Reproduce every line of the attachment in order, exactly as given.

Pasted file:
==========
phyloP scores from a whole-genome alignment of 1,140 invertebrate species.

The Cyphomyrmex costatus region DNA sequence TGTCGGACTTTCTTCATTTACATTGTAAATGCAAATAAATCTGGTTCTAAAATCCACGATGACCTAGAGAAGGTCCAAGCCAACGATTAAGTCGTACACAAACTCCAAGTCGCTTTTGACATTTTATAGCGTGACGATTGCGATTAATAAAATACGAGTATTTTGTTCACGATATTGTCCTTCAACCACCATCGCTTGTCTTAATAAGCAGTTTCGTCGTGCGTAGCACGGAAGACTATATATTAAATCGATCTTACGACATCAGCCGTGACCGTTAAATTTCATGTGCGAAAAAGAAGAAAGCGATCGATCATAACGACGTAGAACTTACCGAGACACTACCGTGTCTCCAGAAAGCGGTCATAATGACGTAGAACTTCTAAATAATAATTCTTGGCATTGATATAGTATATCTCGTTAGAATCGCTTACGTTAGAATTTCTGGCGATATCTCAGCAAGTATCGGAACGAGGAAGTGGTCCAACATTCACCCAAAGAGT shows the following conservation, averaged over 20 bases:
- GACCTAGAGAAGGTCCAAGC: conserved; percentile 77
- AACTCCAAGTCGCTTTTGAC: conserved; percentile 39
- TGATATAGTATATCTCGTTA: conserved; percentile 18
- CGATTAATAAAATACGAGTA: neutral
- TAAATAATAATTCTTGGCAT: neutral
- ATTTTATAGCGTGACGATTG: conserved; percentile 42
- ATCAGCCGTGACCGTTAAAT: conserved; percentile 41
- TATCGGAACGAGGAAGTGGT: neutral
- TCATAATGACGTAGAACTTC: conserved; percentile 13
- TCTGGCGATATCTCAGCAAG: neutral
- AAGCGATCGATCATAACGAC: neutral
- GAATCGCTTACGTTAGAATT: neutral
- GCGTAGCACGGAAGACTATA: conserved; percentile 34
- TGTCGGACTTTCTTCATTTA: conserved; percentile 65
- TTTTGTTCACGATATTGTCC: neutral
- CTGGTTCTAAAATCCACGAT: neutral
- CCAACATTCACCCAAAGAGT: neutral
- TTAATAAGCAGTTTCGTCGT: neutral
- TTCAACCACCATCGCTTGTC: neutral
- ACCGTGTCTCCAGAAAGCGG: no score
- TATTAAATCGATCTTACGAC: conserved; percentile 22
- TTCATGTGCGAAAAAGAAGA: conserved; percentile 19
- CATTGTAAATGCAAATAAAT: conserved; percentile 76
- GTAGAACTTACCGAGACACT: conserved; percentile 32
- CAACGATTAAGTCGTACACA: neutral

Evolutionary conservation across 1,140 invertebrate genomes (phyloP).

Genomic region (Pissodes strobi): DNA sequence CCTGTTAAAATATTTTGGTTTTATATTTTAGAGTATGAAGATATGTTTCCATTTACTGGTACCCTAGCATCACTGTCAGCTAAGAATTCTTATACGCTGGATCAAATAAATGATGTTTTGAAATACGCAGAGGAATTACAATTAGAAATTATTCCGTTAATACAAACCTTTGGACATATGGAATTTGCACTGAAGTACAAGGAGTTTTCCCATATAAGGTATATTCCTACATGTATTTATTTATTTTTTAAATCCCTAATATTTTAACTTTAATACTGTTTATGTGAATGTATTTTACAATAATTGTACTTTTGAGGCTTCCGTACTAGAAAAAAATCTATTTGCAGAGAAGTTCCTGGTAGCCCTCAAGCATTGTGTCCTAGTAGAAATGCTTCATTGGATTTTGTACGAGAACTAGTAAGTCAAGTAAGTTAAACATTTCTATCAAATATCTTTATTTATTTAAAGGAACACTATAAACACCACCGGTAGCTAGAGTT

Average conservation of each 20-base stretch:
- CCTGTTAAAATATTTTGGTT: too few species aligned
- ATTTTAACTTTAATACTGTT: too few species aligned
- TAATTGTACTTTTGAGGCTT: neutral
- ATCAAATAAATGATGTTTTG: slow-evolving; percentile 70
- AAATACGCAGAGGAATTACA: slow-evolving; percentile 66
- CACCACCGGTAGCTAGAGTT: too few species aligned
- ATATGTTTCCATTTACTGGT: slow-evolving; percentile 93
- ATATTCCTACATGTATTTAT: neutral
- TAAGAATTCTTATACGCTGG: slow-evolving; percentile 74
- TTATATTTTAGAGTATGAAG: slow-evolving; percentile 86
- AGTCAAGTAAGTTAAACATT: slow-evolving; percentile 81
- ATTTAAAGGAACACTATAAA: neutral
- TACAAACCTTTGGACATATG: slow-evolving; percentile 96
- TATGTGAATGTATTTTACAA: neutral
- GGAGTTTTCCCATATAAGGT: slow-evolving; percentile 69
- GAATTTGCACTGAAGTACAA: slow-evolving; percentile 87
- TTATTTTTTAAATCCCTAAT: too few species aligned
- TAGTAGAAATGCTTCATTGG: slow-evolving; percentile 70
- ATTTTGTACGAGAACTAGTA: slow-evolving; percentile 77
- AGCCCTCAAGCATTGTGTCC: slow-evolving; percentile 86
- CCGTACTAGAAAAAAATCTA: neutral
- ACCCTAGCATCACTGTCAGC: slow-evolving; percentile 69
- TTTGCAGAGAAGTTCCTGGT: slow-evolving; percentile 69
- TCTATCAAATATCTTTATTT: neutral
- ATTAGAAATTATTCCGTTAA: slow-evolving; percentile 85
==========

phyloP scores from a whole-genome alignment of 1,140 invertebrate species.

The Cyphomyrmex costatus region DNA sequence TGTCGGACTTTCTTCATTTACATTGTAAATGCAAATAAATCTGGTTCTAAAATCCACGATGACCTAGAGAAGGTCCAAGCCAACGATTAAGTCGTACACAAACTCCAAGTCGCTTTTGACATTTTATAGCGTGACGATTGCGATTAATAAAATACGAGTATTTTGTTCACGATATTGTCCTTCAACCACCATCGCTTGTCTTAATAAGCAGTTTCGTCGTGCGTAGCACGGAAGACTATATATTAAATCGATCTTACGACATCAGCCGTGACCGTTAAATTTCATGTGCGAAAAAGAAGAAAGCGATCGATCATAACGACGTAGAACTTACCGAGACACTACCGTGTCTCCAGAAAGCGGTCATAATGACGTAGAACTTCTAAATAATAATTCTTGGCATTGATATAGTATATCTCGTTAGAATCGCTTACGTTAGAATTTCTGGCGATATCTCAGCAAGTATCGGAACGAGGAAGTGGTCCAACATTCACCCAAAGAGT shows the following conservation, averaged over 20 bases:
- GACCTAGAGAAGGTCCAAGC: conserved; percentile 77
- AACTCCAAGTCGCTTTTGAC: conserved; percentile 39
- TGATATAGTATATCTCGTTA: conserved; percentile 18
- CGATTAATAAAATACGAGTA: neutral
- TAAATAATAATTCTTGGCAT: neutral
- ATTTTATAGCGTGACGATTG: conserved; percentile 42
- ATCAGCCGTGACCGTTAAAT: conserved; percentile 41
- TATCGGAACGAGGAAGTGGT: neutral
- TCATAATGACGTAGAACTTC: conserved; percentile 13
- TCTGGCGATATCTCAGCAAG: neutral
- AAGCGATCGATCATAACGAC: neutral
- GAATCGCTTACGTTAGAATT: neutral
- GCGTAGCACGGAAGACTATA: conserved; percentile 34
- TGTCGGACTTTCTTCATTTA: conserved; percentile 65
- TTTTGTTCACGATATTGTCC: neutral
- CTGGTTCTAAAATCCACGAT: neutral
- CCAACATTCACCCAAAGAGT: neutral
- TTAATAAGCAGTTTCGTCGT: neutral
- TTCAACCACCATCGCTTGTC: neutral
- ACCGTGTCTCCAGAAAGCGG: no score
- TATTAAATCGATCTTACGAC: conserved; percentile 22
- TTCATGTGCGAAAAAGAAGA: conserved; percentile 19
- CATTGTAAATGCAAATAAAT: conserved; percentile 76
- GTAGAACTTACCGAGACACT: conserved; percentile 32
- CAACGATTAAGTCGTACACA: neutral

Evolutionary conservation across 1,140 invertebrate genomes (phyloP).

Genomic region (Pissodes strobi): DNA sequence CCTGTTAAAATATTTTGGTTTTATATTTTAGAGTATGAAGATATGTTTCCATTTACTGGTACCCTAGCATCACTGTCAGCTAAGAATTCTTATACGCTGGATCAAATAAATGATGTTTTGAAATACGCAGAGGAATTACAATTAGAAATTATTCCGTTAATACAAACCTTTGGACATATGGAATTTGCACTGAAGTACAAGGAGTTTTCCCATATAAGGTATATTCCTACATGTATTTATTTATTTTTTAAATCCCTAATATTTTAACTTTAATACTGTTTATGTGAATGTATTTTACAATAATTGTACTTTTGAGGCTTCCGTACTAGAAAAAAATCTATTTGCAGAGAAGTTCCTGGTAGCCCTCAAGCATTGTGTCCTAGTAGAAATGCTTCATTGGATTTTGTACGAGAACTAGTAAGTCAAGTAAGTTAAACATTTCTATCAAATATCTTTATTTATTTAAAGGAACACTATAAACACCACCGGTAGCTAGAGTT

Average conservation of each 20-base stretch:
- CCTGTTAAAATATTTTGGTT: too few species aligned
- ATTTTAACTTTAATACTGTT: too few species aligned
- TAATTGTACTTTTGAGGCTT: neutral
- ATCAAATAAATGATGTTTTG: slow-evolving; percentile 70
- AAATACGCAGAGGAATTACA: slow-evolving; percentile 66
- CACCACCGGTAGCTAGAGTT: too few species aligned
- ATATGTTTCCATTTACTGGT: slow-evolving; percentile 93
- ATATTCCTACATGTATTTAT: neutral
- TAAGAATTCTTATACGCTGG: slow-evolving; percentile 74
- TTATATTTTAGAGTATGAAG: slow-evolving; percentile 86
- AGTCAAGTAAGTTAAACATT: slow-evolving; percentile 81
- ATTTAAAGGAACACTATAAA: neutral
- TACAAACCTTTGGACATATG: slow-evolving; percentile 96
- TATGTGAATGTATTTTACAA: neutral
- GGAGTTTTCCCATATAAGGT: slow-evolving; percentile 69
- GAATTTGCACTGAAGTACAA: slow-evolving; percentile 87
- TTATTTTTTAAATCCCTAAT: too few species aligned
- TAGTAGAAATGCTTCATTGG: slow-evolving; percentile 70
- ATTTTGTACGAGAACTAGTA: slow-evolving; percentile 77
- AGCCCTCAAGCATTGTGTCC: slow-evolving; percentile 86
- CCGTACTAGAAAAAAATCTA: neutral
- ACCCTAGCATCACTGTCAGC: slow-evolving; percentile 69
- TTTGCAGAGAAGTTCCTGGT: slow-evolving; percentile 69
- TCTATCAAATATCTTTATTT: neutral
- ATTAGAAATTATTCCGTTAA: slow-evolving; percentile 85